With 238 films showing across the capital over 12 days from 7th October, coming from a whopping 71 countries, the London Film Festival is without doubt our biggest and most expansive national celebration of movies. But with so many possibilities, and tickets far from cheap, it’s not always easy to choose what to see.
It’s usually not worth splashing out on the big-ticket movies unless you’re an unrepentant star-gazer, as they’ll usually be in multiplexes a few weeks afterwards. Suffragette, the worthy British period drama that recreates the struggle for voting equality as a guerilla warfare thriller, is opening the festival on 7th October but opens nationwide only 5 days later, while the crazy dystopian Cannes Jury Prize-winning The Lobster, starring Colin Farrell and Rachel Weisz is showing on 15th October but opening across the country the following day.
So to help you decide which of this smorgasbord of filmic delights is worth a cross-London trip and forking out £15 for, here are my top ten weird and wonderful options for you viewing pleasure.
Or, the day the devil came to a tiny Mexican village after climbing down a ladder from the sky and caused a bit of a rumpus. Filmed as though through a telescope, this delightfully unusual comedy drama it promises to be a mix of Stephen King’s Needful Things and Ken Russell’s The Devils.
9. The Witch
This Sundance smash, set in a superstitious, oppressive 17th Century New England, bleeds dread and threat from every frame. After a child goes missing from a remote farmstead the intrinsic paranoia and supernatural fear of the time and place quickly reach fever pitch, leading to the inevitable misery and horror. Smart and unrelenting, it’s probably the scariest film of the festival.
8. Cemetery of Splendour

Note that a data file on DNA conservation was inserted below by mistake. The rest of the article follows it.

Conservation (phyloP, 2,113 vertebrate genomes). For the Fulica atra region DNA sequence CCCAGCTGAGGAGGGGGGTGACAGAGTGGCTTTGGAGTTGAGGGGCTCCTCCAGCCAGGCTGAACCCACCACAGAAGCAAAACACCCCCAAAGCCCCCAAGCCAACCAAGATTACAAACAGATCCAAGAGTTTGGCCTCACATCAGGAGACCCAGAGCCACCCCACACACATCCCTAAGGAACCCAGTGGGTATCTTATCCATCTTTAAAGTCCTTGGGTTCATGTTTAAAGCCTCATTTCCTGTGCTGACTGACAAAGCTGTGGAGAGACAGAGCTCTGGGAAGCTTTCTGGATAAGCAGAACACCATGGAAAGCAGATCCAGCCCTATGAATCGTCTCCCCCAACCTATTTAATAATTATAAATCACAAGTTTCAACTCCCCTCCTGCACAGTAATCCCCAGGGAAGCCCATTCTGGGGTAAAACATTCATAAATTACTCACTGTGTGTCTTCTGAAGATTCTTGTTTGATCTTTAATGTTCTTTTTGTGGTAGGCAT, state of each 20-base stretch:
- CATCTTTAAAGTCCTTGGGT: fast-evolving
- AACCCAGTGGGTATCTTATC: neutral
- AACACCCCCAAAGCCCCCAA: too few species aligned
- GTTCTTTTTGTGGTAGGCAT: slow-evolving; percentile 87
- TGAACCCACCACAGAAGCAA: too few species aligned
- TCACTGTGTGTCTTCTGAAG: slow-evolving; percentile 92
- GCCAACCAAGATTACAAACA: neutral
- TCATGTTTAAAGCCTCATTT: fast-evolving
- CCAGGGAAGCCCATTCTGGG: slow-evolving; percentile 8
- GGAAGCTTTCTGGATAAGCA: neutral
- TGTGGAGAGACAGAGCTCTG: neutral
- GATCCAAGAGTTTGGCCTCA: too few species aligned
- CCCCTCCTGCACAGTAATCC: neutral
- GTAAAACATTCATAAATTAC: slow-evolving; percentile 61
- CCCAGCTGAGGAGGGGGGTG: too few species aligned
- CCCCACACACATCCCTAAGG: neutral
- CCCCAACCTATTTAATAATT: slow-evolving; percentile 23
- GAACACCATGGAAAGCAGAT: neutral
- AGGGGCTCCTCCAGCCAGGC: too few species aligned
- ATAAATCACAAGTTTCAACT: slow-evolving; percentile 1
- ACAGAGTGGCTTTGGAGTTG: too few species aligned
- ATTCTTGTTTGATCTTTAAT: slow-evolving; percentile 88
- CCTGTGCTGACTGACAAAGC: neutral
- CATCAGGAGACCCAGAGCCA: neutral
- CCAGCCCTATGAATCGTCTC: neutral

Thai director Apichatpong Weerasethakul makes luminescent, troubling films that defy glib analysis, and his latest – about a team of soldiers struck with a Sleeping Beauty-style malady and the weird psychic – promises to be every bit as haunting, playful and unfathomable as his superb Uncle Boonmee Who Can Recall His Past Lives.
7. The Assassin
Director Hou Hsiao-Hsien won the Best Director prize at Cannes for this ravishing, thoughtful and melancholic period martial arts epic about a disgraced female assassin sent to kill her former lover, now a regional big cheese, but who rebels against the system that has enslaved her. Like This Zhang Yimou’s equally glorious Hero, this begs to be seen on the biggest screen possible.
Tim Roth apparently gives one of his greatest performances as a hospice nurse whose devotion to his dying patients is slowly revealed to be more disturbing and self-destructive than his touching efforts at first suggest. Mexican director Michel Franco’s shocking After Lucia was a worldwide festival hit in 2012 and his follow-up stands to be every bit as punishing.
5. Green Room
Jeremy Saulnier’s follow-up film to his 2014 low-key thriller Blue Ruin, the main draw for this violent revenge / siege thriller is Patrick Stewart’s turn as a raging neo-Nazi hunting down a desperate punk band in a grimy gig venue. It’s not clever, and it’s definitely not pretty, but it’s one of the LFF’s most visceral and unrelenting thrill-rides.
The little scrappy, yappy dog in a field of pedigree pooches, this micro-budget urban comedy drama about a transsexual prostitute and her friend ripping up Los Angeles on the hunt for her pimp was filmed entirely on iPhones and took Sundance by storm. Part screwball comedy, part insightful and poignant urban drama, everyone’s going to be talking about Tangerine soon.
3. Taxi Tehran
Iranian director Jafar Panahi has been banned from making films for 20 years by the authorities in his native Iranian. Thankfully that hasn’t stopped him from making this slice-of-life drama about the lives, loves, thoughts , dreams and sorrows of a host of people picked up by a Tehran taxi driver, played by the director. His bravery alone makes this gentle drama a brave thriller of sorts.
The couldn’t-be-more relevant tale of two African migrants who’ve made it to Italy and are having very different experiences of setting up a new life there, this debut feature film from Italian director Jonas Carpignano will undoubtedly hit a deep and uncomfortable chord as the migrant crisis in the Europe only stands to get worse.
1. Yakuza Apocalypse
This may be a personal choice, but any new film from barmy auteur Miike Takeshi is worth a trip to the cinema in my opinion, especially one that involves immortal vampire gangsters, weaponised severed heads and demented frog beasts. Suffice to say, it probably won’t win many awards at this festival, or any other.
These are just a few of the wonderful, beautiful and strange movies on offer across London in October, and one of the greatest pleasures is to simply choose an evening and randomly select a couple of movies you’ve never heard of that sound intriguing. You almost certainly won’t regret it.
View the programme here.
Words: Greg Taylor